Evaluation and intercomparison of global atmospheric transport models using 222 Rn and other short-lived tracers
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Open Access Publications from the University of California

Evaluation and intercomparison of global atmospheric transport models using 222 Rn and other short-lived tracers

  • Author(s): Jacob, Daniel J;
  • Prather, Michael J;
  • Rasch, Philip J;
  • Shia, Run-Lie;
  • Balkanski, Yves J;
  • Beagley, Stephen R;
  • Bergmann, Daniel J;
  • Blackshear, W. T;
  • Brown, Margaret;
  • Chiba, Masaru;
  • Chipperfield, Martyn P;
  • de Grandpra, J.;
  • Dignon, Jane E;
  • Feichter, Johann;
  • Genthon, Christophe;
  • Grose, W. L;
  • Kasibhatla, Prasad S;
  • Kahler, Ines;
  • Kritz, Mark A;
  • Law, Kathy;
  • Penner, Joyce E;
  • Ramonet, Michel;
  • Reeves, Claire E;
  • Rotman, Douglas A;
  • Stockwell, Deianeira Z;
  • Van Velthoven, Peter F. J;
  • Verver, G;
  • Wild, Oliver;
  • Yang, Hu;
  • Zimmermann, Peter
  • et al.

Published Web Location

https://doi.org/10.1029/96JD02955Creative Commons 'BY' version 4.0 license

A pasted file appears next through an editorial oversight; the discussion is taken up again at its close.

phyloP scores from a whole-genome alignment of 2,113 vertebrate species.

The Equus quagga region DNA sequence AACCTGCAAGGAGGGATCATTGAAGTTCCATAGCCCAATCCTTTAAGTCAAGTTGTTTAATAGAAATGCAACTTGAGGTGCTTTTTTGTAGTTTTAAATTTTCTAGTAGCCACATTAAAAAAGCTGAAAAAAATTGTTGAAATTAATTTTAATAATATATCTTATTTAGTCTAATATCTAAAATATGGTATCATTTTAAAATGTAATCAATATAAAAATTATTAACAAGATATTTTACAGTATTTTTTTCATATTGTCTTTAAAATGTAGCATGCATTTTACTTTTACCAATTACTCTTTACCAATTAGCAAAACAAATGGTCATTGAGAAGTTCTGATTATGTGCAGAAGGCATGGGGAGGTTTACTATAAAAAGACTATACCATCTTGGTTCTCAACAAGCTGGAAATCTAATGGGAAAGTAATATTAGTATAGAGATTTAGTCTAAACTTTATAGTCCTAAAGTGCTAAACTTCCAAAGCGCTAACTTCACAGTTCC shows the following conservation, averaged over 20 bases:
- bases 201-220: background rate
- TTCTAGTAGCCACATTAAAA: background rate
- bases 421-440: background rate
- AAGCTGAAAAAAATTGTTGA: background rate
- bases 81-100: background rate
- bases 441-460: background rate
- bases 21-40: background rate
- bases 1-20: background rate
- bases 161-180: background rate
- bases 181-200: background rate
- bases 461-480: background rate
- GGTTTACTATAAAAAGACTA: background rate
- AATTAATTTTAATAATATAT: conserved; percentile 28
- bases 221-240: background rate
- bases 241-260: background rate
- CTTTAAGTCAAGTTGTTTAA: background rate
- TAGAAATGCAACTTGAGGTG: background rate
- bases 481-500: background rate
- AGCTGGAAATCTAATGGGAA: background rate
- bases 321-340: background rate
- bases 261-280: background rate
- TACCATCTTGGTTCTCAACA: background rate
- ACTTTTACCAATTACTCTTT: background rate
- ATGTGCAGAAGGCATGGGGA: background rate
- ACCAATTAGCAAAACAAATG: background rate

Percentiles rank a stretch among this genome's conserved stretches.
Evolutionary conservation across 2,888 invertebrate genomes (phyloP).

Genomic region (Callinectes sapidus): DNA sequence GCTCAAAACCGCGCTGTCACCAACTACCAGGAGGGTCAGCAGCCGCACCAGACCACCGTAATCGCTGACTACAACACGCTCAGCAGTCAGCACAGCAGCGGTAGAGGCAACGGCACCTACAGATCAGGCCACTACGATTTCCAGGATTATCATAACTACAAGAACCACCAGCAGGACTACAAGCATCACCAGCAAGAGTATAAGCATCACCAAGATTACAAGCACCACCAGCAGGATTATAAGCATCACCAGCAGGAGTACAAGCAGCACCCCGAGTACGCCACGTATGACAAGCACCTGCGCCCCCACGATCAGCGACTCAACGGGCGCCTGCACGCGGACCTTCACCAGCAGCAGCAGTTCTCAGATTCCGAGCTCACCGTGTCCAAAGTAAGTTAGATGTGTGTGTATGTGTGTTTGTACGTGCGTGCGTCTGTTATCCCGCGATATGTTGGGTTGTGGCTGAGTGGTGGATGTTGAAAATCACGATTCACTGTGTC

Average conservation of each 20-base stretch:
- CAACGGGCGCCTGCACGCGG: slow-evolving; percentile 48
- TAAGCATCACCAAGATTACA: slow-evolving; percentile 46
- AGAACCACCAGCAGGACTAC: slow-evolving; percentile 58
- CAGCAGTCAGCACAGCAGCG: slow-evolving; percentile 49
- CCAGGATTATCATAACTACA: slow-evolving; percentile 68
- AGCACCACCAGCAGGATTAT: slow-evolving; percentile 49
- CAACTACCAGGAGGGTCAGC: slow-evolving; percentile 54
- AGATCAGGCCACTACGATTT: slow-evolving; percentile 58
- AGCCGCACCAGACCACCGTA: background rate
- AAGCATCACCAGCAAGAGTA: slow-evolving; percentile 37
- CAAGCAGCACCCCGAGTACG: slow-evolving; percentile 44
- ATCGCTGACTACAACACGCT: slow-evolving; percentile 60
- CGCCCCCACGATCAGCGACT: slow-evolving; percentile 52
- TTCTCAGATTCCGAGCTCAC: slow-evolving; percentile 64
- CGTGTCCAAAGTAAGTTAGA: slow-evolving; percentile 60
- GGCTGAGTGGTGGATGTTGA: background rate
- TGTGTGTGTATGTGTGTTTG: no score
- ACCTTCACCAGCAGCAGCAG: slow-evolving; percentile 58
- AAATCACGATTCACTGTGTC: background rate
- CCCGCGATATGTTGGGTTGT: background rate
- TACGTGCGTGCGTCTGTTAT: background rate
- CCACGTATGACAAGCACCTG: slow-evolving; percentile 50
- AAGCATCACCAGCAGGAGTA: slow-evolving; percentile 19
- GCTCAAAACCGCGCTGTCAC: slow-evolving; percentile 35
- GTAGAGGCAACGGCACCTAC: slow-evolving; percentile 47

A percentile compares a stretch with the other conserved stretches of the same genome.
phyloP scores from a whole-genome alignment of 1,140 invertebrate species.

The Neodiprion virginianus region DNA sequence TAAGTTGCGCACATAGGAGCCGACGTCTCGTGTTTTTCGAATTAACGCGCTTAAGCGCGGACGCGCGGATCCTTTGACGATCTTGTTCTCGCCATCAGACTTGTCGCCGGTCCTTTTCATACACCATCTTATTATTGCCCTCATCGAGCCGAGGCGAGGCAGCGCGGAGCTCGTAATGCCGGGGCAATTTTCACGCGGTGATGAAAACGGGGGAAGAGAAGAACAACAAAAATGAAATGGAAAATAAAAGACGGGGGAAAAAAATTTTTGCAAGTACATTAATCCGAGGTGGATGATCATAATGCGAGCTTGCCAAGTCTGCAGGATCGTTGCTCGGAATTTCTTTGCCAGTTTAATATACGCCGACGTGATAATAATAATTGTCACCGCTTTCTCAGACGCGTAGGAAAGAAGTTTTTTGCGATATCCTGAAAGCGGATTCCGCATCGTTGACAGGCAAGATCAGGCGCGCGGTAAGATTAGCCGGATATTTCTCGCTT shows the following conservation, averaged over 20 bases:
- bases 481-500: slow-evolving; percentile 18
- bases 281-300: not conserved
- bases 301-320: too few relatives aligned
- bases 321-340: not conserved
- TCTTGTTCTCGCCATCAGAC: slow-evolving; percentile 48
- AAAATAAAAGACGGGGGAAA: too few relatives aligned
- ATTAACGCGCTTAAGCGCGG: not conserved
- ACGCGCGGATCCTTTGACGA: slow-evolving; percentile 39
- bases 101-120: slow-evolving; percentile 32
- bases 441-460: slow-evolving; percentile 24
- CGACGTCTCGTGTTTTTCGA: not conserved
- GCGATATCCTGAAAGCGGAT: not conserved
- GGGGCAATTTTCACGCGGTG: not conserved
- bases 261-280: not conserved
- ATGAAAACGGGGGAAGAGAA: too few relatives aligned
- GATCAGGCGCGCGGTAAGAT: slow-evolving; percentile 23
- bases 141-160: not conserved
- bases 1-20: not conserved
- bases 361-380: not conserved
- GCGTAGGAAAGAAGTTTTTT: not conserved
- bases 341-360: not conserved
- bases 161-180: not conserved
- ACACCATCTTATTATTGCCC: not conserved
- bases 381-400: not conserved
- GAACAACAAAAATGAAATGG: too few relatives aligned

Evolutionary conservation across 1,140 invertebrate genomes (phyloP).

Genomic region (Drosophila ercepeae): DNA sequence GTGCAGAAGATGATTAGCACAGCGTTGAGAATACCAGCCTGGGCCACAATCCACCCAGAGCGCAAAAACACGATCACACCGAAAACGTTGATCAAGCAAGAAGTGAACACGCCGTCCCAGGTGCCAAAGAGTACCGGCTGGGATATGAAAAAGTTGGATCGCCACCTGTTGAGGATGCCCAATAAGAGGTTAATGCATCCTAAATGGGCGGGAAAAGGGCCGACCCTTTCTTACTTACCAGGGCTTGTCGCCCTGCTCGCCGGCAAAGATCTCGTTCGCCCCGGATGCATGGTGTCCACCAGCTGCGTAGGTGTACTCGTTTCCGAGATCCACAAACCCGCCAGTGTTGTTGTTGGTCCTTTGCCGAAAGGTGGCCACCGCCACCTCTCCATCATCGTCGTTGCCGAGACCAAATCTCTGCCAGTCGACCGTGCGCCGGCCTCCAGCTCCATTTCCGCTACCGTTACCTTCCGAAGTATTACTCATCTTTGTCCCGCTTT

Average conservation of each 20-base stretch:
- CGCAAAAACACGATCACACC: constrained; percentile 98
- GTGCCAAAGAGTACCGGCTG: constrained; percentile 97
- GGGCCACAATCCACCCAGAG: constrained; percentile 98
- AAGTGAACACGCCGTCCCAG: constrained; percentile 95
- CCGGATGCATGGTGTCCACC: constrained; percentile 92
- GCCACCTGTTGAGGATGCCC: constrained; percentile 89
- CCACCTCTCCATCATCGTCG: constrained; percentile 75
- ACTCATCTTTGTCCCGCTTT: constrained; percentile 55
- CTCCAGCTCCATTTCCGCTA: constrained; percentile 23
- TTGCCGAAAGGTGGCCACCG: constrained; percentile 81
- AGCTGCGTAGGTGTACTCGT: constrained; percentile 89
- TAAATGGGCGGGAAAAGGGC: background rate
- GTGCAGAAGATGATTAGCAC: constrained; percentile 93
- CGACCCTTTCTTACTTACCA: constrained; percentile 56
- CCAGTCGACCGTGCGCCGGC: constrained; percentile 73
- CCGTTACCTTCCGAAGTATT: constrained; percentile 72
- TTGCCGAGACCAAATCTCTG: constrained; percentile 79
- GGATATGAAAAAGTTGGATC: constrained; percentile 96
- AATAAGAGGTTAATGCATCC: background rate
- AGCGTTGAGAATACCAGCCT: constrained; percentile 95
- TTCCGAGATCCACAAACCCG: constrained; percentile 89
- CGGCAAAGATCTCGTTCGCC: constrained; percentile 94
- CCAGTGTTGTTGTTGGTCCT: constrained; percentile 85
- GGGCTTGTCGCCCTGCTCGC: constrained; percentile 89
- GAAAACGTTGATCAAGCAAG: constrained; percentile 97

Simulations of 222Rn and other short-lived tracers are used to evaluate and intercompare the representations of convective and synoptic processes in 20 global atmospheric transport models. Results show that most established three-dimensional models simulate vertical mixing in the troposphere to within the constraints offered by the observed mean 222Rn concentrations and that subgrid parameterization of convection is essential for this purpose. However, none of the models captures the observed variability of 222Rn concentrations in the upper troposphere, and none reproduces the high 222Rn concentrations measured at 200 hPa over Hawaii. The established three-dimensional models reproduce the frequency and magnitude of high-222Rn episodes observed at Crozet Island in the Indian Ocean, demonstrating that they can resolve the synoptic-scale transport of continental plumes with no significant numerical diffusion. Large differences between models are found in the rates of meridional transport in the upper troposphere (interhemispheric exchange, exchange between tropics and high latitudes). The four two-dimensional models which participated in the intercomparison tend to underestimate the rate of vertical transport from the lower to the upper troposphere but show concentrations of 222Rn in the lower troposphere that are comparable to the zonal mean values in the three-dimensional models.

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